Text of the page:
Chow Line: Great nutrition ideas ripe for the picking

chow_022715_157696894I need some fresh ideas to give my diet a boost. I eat fairly well now, but I feel like I’m in a rut and want some easy ways to make some changes while keeping health and nutrition front and center. Your thoughts?

You picked a good time to focus on a healthy diet with National Nutrition Month just around the corner in March.

The Academy of Nutrition and Dietetics (formerly the American Dietetic Association) has sponsored the annual event since 1973, when it started as National Nutrition Week. The group has a website devoted to the month,, which is chock-full of handouts and tip sheets with just the kind of information you’re looking for. Look under “Promotional Resources” on the website for access.

The great ideas from this group of registered dietitians include tips such as:

  • Want some crunch? Don’t reach for chips — try crunchy vegetables instead. Use low-fat dressing as a dip.
  • Dress up seafood or poultry with a fruit puree. Just blend apples, berries, peaches or pears for a thick, sweet sauce.
  • Thirsty? Choose water first, and drink plenty of it, especially if you’re active or if you’re an older adult.
  • Reducing sodium doesn’t have to be bland. Create your own salt-free seasoning blend. The group’s “Eating Right with Less Salt” tip sheet offers recipes for a mixed herb blend, an Italian blend and a Mexican blend.
  • Are your portion sizes reasonable? If you haven’t measured foods in awhile, it could be a good exercise to get out the kitchen scale and measuring spoons and cups to evaluate how close your normal portions compare with recommended serving sizes. (It also wouldn’t hurt to review recommended serving sizes for different foods at
  • Not getting enough vegetables? Try heating a cup of vegetable soup as a snack or as part of lunch or dinner.
  • Add some variety to healthy snacks by combining options from different food groups: top a banana with frozen yogurt and a few nuts, or spread a tablespoon of peanut butter on apple slices.
  • When you’re doing your food shopping, make it a point to buy one fruit, vegetable or whole grain you’ve never tried before. You never know what might become a new favorite.
  • If you’re not doing so already, and if you’re able to, eat fish or shellfish twice a week. Types that are higher in healthy omega-3 fatty acids and lower in mercury include salmon, trout, oysters and sardines.

The National Nutrition Month website also offers plenty of other resources, including healthy eating quizzes and games for kids and adults, and information on services offered by registered dietitians. Check it out. You’re bound to come away with plenty of new ideas to chew on.

Chow Line is a service of the College of Food, Agricultural, and Environmental Sciences at The Ohio State University and its outreach and research arms, Ohio State University Extension and the Ohio Agricultural Research and Development Center. Send questions to Chow Line, c/o Martha Filipic, 2021 Coffey Road, Columbus, OH 43210-1043, or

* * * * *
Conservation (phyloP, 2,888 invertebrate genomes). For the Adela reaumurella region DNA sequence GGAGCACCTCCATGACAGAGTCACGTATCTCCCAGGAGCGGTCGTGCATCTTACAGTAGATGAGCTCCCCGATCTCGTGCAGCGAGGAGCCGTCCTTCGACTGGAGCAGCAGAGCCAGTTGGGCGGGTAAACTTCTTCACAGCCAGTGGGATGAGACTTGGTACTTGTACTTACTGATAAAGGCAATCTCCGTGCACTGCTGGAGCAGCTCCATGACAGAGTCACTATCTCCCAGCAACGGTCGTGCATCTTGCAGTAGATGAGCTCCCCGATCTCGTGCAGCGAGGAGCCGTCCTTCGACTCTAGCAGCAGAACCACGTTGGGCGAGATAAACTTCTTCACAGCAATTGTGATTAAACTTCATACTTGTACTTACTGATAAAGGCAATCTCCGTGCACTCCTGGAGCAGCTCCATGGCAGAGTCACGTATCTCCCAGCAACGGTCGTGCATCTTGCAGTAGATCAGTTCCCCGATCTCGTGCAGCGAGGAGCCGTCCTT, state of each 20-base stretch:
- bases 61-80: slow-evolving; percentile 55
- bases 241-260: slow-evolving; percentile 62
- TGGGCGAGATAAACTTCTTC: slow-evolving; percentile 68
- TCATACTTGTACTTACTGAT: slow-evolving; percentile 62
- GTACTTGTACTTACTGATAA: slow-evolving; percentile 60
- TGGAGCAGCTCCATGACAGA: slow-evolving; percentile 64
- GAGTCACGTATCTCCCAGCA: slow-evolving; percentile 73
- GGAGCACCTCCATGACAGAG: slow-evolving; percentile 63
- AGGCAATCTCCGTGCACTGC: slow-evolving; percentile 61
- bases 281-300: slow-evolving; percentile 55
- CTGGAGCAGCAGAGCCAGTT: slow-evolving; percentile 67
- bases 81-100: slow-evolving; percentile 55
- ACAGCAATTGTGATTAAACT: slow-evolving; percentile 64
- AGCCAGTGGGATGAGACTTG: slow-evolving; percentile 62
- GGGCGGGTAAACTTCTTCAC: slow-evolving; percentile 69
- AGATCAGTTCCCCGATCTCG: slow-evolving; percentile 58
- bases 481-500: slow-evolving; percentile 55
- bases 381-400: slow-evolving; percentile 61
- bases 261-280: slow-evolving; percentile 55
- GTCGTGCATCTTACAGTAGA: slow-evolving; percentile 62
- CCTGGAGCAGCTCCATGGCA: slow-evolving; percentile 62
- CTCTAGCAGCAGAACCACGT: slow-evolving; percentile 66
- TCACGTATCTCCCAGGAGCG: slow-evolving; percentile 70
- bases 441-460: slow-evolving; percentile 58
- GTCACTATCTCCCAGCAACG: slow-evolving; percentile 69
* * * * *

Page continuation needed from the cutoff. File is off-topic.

Use Nutrition Month to get back on track

162322018I know National Nutrition Month is coming up in March, and I want to use the occasion to jump-start my resolution to eat better this year. But I’ve done this kind of thing before and I’m out of new ideas. Where can I find some good ones?

This is a great plan. It’s not unusual for New Year’s resolutions to wane by now. But using National Nutrition Month to revive your resolve is a shrewd move: There will likely be an abundance of nutrition-related information out there for the taking, and you’re bound to find new ways to get back on track.

You can take the bull by the horns and search out ideas yourself. A great place to start is the website of the Academy of Nutrition and Dietetics (formerly the American Dietetic Association). As the sponsor of National Nutrition Month, the organization offers a dozen two-page tipsheets on a variety of topics at

Here are just a few pointers from some of the tipsheets:

  • To reach a goal of eating 2 cups of fruit and 2.5 cups of vegetables each day, try adding sliced pineapple, apple, peppers, cucumber and tomato to your sandwiches. (Find more ideas in the tipsheet “20 Ways to Enjoy More Fruits and Vegetables.”)
  • For a kid-friendly healthy snack, peel a banana, dip it in yogurt, roll it in crushed cereal and freeze it. (More in “25 Healthy Snacks for Kids.”)
  • Add some variety to your salad by adding corn, peas, sugar snap peas, water chesnuts or a variety of other vegetables. (More in “Color Your Plate with Salad.”)
  • Trying to lose weight? Slow down: It takes about 20 minutes for your brain to get the signal that your body is getting food. Don’t wait until you feel full before you stop eating. (More in “Eating Right for a Healthy Weight.”)
  • On days when you’re planning a dinner out, plan ahead. Have a light breakfast and lunch. (More in “Healthy Eating on the Run: A Month of Tips.”)
  • If you’re tired of the same old breakfast options, make your own morning sandwich with a toasted whole-grain English muffin with lean ham and low-fat Swiss cheese. (More in “Power Up with Breakfast.”)
  • Give Nutrition Facts labels a fresh eye. Look at the “% Daily Value” column. Aim high (20 percent or more) in vitamins, minerals and fiber, and aim low (5 percent or less) for total fat, saturated fat, cholesterol and sodium. (More in “Shop Smart — Get the Facts on Food Labels.”)

My advice? Download all 12 tipsheets and use them for inspiration throughout the month.